Bigfoot 2 Brighton – a Faster Ride

Hayes (Bromley Borough, South East London) to Brighton with Bigfoot Cycle Club

So, the 12mph group set off from Hayes with 19 people, many of whom were the same familiar faces from the training rides in the weeks leading up to today’s big day. I can certainly say that, not really being a morning person, I felt like a zombie on 2 wheels en route to the café from my flat. Not even the adrenaline or energy powder in my water bottles seemed to wake me up. This all changed once we began that gradual but warming drag up the familiar Layhams Road and it felt like the engine was finally starting to warm up by the time we had reached Chelsham, before dropping down into valley through Woldingham School.

My bike was sporting new brake pads and new tyres, but the excitement of fitting these the night before the ride meant I’d forgotten to check the rest of my bike, and only now noticed the front mech struggling to shift up to the large front chain ring. Through fear more than anything else, I told our ride leaders of the mechanical, and said there was little that could be done. So I decided I’d have to make it to the fuel stop with only 8 gears and a big ring.

Thankfully our route found the gap through the North Downs which meant there were no major inclines to worry about before our fuel stops. Once we made it to our first stop at the Bell Inn just past the quiet Surrey villages of Bletchingley and Outwood, everyone seemed glad to take the opportunity to take on fuel. Up to this point we had averaged nearly 14 mph from the start, but there was still some climbing to come. After a short while the faster kids also arrived at the Bell, buoying us into a hasty exit, only to find once we were mobile that we had misplaced some stragglers in the pub. It was our Lantern Rouge Steve “Sticky” Bunn who then instructed our ride leader to meet at the next stop, so we wheeled onwards through the picturesque villages of Smallfield and Copthorne, before the slow climb south towards Turner’s Hill.

Thankfully, after a bit of a grind, we all made it up fairly comfortably before a quick dash down through the woodlands to the quaint Sussex village of Staplefield. My relief was all too evident when I found Craig, mechanic from Panagua Bikes, who fixed my bike in double quick time. The cake, rocky road bites, flapjacks, endless bananas and energy drinks were in plentiful supply, all served amongst the back drop of a village cricket match and a classic car meet outside the Victory Inn. As if by magic, our Lantern Rouge appeared, and had successfully mopped up those who’d been dropped.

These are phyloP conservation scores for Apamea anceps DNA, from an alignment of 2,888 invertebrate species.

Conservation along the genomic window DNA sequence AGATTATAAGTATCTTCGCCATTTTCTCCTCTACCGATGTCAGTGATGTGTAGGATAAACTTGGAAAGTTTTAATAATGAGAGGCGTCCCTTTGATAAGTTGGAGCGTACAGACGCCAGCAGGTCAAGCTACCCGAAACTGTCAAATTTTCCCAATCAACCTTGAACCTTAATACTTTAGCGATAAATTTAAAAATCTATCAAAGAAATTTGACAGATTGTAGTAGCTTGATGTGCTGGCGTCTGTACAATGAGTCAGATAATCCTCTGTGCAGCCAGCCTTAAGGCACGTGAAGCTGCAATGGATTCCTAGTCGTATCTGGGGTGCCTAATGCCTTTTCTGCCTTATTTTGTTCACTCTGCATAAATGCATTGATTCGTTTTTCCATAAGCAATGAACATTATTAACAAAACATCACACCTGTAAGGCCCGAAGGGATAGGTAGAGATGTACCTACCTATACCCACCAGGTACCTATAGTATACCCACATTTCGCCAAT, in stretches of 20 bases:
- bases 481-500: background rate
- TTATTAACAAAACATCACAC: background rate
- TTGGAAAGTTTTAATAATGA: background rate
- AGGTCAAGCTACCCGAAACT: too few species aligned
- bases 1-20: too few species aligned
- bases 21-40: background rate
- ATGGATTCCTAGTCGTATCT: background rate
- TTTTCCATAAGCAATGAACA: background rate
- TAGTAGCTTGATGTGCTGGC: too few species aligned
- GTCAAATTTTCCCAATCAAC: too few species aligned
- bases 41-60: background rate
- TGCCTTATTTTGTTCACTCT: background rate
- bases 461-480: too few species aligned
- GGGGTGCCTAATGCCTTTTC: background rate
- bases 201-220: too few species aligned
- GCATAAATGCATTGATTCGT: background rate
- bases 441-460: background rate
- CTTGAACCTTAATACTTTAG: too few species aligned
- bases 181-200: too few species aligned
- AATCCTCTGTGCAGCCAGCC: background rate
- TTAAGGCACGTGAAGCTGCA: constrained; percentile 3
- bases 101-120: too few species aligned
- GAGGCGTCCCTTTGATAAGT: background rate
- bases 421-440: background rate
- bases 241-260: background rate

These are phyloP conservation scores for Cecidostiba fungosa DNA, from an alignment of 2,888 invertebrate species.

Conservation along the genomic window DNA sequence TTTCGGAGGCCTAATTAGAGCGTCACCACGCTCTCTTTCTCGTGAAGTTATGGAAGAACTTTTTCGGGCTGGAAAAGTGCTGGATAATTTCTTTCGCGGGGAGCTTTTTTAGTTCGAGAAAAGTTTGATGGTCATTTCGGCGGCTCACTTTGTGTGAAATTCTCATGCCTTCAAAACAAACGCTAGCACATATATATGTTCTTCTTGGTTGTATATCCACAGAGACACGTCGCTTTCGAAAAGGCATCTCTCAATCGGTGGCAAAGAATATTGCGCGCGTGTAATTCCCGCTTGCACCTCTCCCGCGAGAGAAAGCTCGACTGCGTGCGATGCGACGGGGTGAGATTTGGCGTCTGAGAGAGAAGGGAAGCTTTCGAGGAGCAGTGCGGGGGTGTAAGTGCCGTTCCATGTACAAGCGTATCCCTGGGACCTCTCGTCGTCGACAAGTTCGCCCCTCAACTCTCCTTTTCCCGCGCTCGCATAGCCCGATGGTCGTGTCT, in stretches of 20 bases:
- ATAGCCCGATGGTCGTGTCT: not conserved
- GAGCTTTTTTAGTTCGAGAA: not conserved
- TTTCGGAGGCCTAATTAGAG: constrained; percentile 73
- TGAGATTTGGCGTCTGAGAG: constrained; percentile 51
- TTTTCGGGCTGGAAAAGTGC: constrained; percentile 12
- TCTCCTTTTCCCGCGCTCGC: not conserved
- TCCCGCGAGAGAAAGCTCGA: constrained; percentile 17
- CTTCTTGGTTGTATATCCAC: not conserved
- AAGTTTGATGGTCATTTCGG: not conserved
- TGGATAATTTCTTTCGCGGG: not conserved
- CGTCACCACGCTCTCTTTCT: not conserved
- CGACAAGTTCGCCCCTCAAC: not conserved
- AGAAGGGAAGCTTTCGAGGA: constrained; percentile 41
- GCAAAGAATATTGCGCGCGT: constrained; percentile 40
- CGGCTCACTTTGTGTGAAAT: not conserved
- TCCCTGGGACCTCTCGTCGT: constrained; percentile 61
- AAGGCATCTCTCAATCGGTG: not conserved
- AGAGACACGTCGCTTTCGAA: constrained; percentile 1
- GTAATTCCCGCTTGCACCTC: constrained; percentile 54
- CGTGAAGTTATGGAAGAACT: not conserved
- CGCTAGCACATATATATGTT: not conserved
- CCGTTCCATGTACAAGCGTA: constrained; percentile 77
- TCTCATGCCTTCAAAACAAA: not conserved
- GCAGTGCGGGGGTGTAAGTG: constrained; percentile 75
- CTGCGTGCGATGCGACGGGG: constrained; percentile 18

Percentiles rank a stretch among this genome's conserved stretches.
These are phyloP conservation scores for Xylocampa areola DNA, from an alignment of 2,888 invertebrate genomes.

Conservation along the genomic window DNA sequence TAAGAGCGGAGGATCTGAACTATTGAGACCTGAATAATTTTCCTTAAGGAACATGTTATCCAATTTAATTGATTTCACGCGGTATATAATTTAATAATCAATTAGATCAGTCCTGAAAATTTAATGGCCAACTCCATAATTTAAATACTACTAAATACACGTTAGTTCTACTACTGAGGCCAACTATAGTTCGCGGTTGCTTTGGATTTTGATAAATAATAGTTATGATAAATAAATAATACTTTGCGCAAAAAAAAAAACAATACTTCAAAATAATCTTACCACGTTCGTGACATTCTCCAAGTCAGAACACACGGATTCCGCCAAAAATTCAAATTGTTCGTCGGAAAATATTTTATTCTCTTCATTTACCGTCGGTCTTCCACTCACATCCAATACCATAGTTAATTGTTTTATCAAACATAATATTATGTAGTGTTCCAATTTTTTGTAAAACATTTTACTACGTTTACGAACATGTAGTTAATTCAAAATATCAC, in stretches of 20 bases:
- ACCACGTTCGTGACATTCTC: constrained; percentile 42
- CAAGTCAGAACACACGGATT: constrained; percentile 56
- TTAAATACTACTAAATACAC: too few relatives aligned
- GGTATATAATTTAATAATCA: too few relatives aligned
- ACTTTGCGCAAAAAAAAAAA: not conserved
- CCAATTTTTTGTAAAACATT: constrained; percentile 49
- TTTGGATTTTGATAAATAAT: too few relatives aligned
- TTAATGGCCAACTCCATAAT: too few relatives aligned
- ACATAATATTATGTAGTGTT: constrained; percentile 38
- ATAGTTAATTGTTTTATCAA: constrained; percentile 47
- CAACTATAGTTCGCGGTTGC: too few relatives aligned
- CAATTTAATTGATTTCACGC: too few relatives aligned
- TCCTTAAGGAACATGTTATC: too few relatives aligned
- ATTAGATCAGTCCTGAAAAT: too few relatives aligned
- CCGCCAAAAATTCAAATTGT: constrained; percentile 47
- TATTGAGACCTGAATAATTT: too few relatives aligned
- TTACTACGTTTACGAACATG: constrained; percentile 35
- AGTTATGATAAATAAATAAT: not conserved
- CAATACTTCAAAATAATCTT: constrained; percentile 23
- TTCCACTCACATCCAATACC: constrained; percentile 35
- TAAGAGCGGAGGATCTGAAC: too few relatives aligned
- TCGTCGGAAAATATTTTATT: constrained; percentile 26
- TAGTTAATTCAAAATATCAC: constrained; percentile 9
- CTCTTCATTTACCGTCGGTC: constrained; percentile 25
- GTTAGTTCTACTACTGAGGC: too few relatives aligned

Back together, we set about counting down the miles towards the final ascent. After passing through Twineham, we noticed Devil’s Dyke slowly come into view. As it ominously grew larger upon approach, so did the appearance of traffic, as well as some Bigfoot Club riders heading in the opposite direction. I can confirm they looked worryingly fresh, making me wonder what was in their water bottles?! However it also seemed to spur us on knowing only one climb stood between us and the sea. We smiled at the Chinese Students waiting at the bus stop just before our focus turned to job in hand. We all got slightly splintered by the traffic and the initial incline on Saddlescombe Road was relatively comfortable at first, before gradually steepening, until the right turn onto Devil’s Dyke Road. Fast moving traffic meant I had to stop to give way and struggled to get restarted on what appeared to be the steepest ramp on the climb. A deep breath and a small zig zag before finding a low gear and we all found our rhythm up the main ramp before slowly spinning our way out onto flattening summit, which seemed to cut through the open expanse of the green plains. We regrouped outside the Golf clubhouse, admired the view before a quick photo before enjoying a fast descent down to the promenade and the Meeting Place Café, bathed in sunshine and invaded by cyclists. Many thanks to the Ride Leaders, all volunteers and Adam Shepherd for a great day out.

Riding time 4 ½ Hours, Total time 6 ¼ hours.

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